True Costs

When considering externalities (health costs, subsidies etc), biodynamic agriculture is competitive with common practice in the short and medium term and even cheaper in the long-term perspective.
Having in mind that biodynamic agriculture matches the yields of more conventional, input-intensive systems, it is apparent that biodynamic agriculture is less expensive than conventional systems that rely on costly chemical inputs and therefore have higher expenses. The reason for this are rising prices for energy and natural resources in general, a trend that will continue to exacerbate in the future.

Another example of why biodynamic agriculture is less expensive than conventional agriculture is the decreased need for irrigation due to an increased water-holding capacity of biodynamic soils.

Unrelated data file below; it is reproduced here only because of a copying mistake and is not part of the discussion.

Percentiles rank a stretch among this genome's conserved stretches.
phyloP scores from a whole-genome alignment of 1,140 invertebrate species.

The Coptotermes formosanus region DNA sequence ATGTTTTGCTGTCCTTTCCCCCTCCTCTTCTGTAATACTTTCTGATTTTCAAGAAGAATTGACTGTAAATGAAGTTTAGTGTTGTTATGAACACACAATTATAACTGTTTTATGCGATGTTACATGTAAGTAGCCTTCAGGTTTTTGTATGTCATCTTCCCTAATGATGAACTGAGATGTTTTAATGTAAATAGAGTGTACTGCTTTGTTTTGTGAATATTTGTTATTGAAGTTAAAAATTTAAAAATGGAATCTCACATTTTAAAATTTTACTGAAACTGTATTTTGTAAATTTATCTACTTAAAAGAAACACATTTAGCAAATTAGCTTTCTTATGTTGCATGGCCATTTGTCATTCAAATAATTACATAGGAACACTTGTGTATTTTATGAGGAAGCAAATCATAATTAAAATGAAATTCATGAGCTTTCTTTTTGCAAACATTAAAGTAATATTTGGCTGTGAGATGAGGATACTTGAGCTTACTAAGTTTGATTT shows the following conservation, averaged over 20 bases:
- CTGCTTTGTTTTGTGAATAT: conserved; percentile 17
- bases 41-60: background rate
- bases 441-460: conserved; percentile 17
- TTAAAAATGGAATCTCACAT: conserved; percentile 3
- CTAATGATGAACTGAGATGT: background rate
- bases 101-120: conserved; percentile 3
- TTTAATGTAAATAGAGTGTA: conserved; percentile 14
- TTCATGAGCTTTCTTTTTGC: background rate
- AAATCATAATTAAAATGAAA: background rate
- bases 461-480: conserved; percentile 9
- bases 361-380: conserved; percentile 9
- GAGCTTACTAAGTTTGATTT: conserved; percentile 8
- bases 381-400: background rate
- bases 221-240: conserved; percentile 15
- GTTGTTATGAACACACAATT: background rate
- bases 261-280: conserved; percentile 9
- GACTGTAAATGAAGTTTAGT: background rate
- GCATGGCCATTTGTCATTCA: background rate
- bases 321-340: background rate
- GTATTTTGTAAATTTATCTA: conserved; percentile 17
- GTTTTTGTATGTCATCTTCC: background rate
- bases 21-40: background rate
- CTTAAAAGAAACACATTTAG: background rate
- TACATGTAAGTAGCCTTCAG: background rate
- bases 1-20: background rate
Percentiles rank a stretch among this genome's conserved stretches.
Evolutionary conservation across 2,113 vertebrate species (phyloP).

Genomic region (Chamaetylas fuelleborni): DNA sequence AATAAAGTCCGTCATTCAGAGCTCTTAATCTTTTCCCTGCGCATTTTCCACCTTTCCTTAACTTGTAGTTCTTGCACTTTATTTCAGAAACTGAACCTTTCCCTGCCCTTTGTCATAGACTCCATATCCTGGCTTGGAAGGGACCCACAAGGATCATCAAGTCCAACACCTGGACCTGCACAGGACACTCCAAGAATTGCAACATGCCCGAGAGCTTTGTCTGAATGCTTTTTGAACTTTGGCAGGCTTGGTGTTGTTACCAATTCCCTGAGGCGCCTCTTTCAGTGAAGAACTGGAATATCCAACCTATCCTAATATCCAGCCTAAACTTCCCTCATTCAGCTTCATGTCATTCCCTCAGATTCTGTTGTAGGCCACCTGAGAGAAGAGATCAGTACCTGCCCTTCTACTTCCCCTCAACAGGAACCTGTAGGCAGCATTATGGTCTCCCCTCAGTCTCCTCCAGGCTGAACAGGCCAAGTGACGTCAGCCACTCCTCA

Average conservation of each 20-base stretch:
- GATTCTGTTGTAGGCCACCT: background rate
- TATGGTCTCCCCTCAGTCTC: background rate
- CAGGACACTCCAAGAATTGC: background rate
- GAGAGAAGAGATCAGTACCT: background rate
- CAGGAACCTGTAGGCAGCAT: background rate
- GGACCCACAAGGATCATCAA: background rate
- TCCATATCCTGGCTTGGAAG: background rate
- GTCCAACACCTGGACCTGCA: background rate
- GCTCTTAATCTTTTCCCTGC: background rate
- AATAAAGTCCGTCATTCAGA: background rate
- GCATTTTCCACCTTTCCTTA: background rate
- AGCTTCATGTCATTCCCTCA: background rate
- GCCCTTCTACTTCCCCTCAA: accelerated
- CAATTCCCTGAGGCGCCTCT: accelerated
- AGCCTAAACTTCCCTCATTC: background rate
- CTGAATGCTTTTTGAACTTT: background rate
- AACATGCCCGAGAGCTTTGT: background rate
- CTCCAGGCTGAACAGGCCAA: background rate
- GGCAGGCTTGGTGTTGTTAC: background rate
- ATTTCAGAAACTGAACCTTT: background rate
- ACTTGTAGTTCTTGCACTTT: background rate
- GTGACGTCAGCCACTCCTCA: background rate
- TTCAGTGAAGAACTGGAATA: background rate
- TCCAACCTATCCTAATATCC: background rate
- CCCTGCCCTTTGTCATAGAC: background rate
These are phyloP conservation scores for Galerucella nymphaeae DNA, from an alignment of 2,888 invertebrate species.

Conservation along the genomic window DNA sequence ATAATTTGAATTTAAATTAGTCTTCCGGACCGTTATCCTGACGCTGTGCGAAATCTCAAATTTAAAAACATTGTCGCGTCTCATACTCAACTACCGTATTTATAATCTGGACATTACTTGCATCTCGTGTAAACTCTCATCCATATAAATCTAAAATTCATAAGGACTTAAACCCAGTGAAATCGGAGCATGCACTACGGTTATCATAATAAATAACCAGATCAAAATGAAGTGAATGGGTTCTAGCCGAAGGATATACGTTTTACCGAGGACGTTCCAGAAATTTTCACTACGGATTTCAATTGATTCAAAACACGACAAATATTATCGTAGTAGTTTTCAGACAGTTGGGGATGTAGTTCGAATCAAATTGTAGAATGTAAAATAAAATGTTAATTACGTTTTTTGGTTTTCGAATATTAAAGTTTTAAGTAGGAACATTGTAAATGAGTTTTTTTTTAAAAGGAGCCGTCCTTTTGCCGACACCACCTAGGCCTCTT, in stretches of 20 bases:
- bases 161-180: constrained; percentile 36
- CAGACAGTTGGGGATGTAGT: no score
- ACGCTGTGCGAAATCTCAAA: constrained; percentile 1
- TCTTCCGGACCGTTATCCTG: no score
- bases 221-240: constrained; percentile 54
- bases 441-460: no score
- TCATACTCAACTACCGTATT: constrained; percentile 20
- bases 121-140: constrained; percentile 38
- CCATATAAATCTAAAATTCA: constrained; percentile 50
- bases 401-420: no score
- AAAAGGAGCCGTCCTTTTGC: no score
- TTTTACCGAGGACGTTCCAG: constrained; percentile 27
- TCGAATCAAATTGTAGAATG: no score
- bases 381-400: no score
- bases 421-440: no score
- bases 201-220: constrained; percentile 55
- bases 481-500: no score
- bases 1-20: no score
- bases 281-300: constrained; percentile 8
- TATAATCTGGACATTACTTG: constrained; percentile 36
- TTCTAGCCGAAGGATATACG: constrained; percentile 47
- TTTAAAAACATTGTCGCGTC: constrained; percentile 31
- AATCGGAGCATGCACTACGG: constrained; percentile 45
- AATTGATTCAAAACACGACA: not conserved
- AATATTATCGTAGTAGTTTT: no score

Further, biodynamic agriculture produces more nutritious food than conventional agriculture because it does not use toxic chemicals for fertilizing or pest control, which in turn will lower health costs for social systems. Healthier soils produce healthier plants, and healthier plants are the basis for a healthy diet for animals. See also Soil.